Cryogenic System for a High Temperature Superconducting Power Transmission Cable Page: 2 of 9
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CRYOGENIC SYSTEM FOR A HIGH-TEMPERATURE
SUPERCONDUCTING POWER TRANSMISSION CABLE
J. A. Demkol, J. W. Lue1, M. J. Gouge1, J. P. Stovall',
R. Martin, U. Sinha2, and R. L. Hughey2
'Oak Ridge National Laboratory
P.O. Box 2009, Oak Ridge, TN 37831-8071, USA
One Southwire Drive, Carrollton, GA 30119, USA
High-temperature superconducting (HTS) cable systems for power transmission are
under development that will use pressurized liquid nitrogen to provide cooling of the cable
and termination hardware. Southwire Company and Oak Ridge National Laboratory have
been operating a prototype HTS cable system that contains many of the typical components
needed for a commercial power transmission application. It is being used to conduct
research in the development of components and systems for eventual commercial
deployment. The cryogenic system was built by Air Products and Chemicals, Allentown,
Pennsylvania, and can circulate up to 0.35 kg/s of liquid nitrogen at temperatures as low as
67 K at pressures of 1 to 10 bars. Sufficient cooling is provided for testing a 5-m-long HTS
transmission cable system that includes the terminations required for room temperature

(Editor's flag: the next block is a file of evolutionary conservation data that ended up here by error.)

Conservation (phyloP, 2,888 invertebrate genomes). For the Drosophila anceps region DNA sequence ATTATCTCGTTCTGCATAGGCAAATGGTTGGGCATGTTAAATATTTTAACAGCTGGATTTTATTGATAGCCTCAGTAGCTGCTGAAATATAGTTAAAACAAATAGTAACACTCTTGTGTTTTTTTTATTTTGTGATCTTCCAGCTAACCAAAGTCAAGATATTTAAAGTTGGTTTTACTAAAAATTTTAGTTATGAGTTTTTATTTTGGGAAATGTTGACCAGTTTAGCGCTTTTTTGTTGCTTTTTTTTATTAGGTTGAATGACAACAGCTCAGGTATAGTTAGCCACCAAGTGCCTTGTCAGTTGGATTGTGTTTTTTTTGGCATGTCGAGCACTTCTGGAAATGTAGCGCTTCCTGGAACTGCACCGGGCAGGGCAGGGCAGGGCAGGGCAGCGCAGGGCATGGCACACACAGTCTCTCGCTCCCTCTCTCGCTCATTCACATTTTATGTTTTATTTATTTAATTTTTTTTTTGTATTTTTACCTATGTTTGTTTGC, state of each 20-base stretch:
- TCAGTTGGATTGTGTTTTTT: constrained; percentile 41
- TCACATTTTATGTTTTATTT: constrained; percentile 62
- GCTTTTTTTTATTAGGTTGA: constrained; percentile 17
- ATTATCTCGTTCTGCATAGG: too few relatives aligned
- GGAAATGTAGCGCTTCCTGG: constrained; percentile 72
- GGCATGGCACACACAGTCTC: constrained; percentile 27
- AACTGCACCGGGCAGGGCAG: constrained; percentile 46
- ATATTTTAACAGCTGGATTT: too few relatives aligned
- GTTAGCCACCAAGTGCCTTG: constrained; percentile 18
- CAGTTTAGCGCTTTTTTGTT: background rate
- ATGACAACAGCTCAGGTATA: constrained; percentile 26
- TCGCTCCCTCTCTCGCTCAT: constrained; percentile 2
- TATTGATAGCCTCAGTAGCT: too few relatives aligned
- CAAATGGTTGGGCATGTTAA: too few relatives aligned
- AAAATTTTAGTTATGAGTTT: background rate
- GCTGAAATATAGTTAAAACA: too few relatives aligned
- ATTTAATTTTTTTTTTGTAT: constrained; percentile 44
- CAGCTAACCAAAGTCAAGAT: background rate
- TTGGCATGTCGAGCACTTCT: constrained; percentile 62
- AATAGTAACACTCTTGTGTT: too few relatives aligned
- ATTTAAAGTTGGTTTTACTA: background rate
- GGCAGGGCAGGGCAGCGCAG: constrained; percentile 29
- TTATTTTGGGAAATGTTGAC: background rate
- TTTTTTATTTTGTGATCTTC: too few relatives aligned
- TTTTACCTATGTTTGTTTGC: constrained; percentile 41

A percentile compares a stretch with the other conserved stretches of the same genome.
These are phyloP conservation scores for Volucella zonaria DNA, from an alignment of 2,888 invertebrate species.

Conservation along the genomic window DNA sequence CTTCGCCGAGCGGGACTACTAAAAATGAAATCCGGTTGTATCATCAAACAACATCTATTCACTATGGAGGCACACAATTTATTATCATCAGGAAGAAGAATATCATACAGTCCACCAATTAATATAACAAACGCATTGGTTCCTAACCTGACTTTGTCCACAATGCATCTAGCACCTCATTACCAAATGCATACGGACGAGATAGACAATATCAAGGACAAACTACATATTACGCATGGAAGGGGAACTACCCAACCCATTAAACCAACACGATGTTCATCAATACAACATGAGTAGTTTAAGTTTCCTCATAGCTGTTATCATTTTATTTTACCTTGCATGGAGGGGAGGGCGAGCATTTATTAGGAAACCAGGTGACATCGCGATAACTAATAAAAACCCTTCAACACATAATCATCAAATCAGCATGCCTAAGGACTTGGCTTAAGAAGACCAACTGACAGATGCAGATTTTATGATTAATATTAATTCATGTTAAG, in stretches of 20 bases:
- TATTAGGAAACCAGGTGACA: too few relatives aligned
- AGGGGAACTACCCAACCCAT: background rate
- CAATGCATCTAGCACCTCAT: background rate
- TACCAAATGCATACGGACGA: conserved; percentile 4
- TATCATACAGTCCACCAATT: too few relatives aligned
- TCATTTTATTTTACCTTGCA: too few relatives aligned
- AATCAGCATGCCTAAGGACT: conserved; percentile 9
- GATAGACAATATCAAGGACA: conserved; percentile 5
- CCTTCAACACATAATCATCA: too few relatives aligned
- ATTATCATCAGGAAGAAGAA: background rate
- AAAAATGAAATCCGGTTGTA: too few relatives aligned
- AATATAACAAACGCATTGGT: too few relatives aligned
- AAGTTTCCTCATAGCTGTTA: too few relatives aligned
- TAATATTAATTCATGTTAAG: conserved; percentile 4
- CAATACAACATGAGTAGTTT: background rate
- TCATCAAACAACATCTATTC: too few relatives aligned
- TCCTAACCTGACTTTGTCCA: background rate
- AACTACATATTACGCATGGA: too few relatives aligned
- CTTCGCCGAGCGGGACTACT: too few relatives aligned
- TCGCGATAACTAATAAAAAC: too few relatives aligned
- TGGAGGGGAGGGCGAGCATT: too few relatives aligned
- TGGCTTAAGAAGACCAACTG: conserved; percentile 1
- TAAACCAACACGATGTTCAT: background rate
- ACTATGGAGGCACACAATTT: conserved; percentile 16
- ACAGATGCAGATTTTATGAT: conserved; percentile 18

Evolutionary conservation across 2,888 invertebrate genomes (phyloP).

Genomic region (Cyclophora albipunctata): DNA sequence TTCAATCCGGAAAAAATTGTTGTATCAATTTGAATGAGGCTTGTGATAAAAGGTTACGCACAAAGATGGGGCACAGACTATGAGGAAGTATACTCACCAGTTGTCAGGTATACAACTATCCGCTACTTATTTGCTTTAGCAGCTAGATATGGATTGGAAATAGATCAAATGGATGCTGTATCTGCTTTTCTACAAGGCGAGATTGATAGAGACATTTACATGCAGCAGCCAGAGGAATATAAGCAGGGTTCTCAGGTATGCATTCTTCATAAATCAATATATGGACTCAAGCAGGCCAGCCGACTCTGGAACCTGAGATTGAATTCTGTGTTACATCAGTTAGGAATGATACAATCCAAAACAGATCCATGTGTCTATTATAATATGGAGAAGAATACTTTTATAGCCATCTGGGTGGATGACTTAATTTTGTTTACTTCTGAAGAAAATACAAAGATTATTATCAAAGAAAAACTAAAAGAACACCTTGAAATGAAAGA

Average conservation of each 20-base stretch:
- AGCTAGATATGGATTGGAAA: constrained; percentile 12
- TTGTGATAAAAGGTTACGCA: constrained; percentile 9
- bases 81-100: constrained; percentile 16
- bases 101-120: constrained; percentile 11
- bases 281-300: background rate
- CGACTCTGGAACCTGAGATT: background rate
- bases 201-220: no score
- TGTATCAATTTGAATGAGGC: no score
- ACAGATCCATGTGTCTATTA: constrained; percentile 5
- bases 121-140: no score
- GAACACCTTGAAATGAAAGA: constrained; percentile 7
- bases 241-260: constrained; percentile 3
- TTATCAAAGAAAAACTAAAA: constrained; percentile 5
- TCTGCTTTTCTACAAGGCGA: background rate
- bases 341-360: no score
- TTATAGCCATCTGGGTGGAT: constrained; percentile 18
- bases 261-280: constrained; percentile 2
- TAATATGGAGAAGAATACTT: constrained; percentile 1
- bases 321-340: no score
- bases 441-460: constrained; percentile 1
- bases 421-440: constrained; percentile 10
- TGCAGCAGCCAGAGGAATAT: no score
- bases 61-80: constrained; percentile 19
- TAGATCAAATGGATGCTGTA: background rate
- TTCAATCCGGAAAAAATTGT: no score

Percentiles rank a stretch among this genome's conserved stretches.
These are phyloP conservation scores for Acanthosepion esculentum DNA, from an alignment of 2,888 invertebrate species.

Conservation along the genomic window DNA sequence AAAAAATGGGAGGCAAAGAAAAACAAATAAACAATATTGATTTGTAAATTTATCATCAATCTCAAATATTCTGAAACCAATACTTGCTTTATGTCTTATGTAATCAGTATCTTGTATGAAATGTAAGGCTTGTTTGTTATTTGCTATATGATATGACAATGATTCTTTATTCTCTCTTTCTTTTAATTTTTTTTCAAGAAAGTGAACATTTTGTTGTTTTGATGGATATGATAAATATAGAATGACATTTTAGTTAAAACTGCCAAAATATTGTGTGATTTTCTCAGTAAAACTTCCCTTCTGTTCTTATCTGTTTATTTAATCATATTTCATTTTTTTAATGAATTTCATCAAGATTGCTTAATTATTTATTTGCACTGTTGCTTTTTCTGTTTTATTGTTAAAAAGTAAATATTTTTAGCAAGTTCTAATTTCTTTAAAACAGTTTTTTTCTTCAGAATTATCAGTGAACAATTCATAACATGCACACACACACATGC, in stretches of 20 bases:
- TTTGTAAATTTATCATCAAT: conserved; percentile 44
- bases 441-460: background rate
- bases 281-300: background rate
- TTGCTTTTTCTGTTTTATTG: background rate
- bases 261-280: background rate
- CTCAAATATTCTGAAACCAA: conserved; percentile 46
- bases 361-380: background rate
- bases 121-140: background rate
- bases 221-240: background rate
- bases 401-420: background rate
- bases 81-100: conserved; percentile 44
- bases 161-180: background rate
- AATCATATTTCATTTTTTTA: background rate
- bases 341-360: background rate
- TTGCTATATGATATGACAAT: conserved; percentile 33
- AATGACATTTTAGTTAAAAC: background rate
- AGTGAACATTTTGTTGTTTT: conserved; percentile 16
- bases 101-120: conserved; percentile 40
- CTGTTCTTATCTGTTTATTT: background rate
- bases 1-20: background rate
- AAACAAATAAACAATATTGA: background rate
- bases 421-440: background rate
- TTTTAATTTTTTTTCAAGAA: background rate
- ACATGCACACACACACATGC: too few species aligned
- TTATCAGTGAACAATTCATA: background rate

electrical connections. Testing of the 5-m HTS transmission cable has been conducted at
the design ac conditions of 1250 A and 7.5 kV line to ground. This paper contains a
description of the essential features of the HTS cable cryogenic system and performance
results obtained during operation of the system. The salient features of the operation that
are important in large commercial HTS cable applications will be discussed.
A series of tests of the Southwire Company's first 5-m high-temperature
superconducting (HTS) transmission cable were conducted at Oak Ridge National
Laboratory (ORNL). A simplified diagram for the HTS cable cryogenic system is provided
in Fig. 1 that shows the main flow loop and instrumentation locations used in the pressure
drop and calorimetric measurements of the HTS cable system. Figure 2 illustrates how the
liquid nitrogen flows through the cable in a counterflow cooling mode.
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Demko, J.A.; Gouge, M.J.; Hughey, R.L.; Lue, J.W.; Martin, R.; Sinha, U. et al. Cryogenic System for a High Temperature Superconducting Power Transmission Cable, article, July 12, 1999; Tennessee. (digital.library.unt.edu/ark:/67531/metadc624543/m1/2/: accessed May 22, 2018), University of North Texas Libraries, Digital Library, digital.library.unt.edu; crediting UNT Libraries Government Documents Department.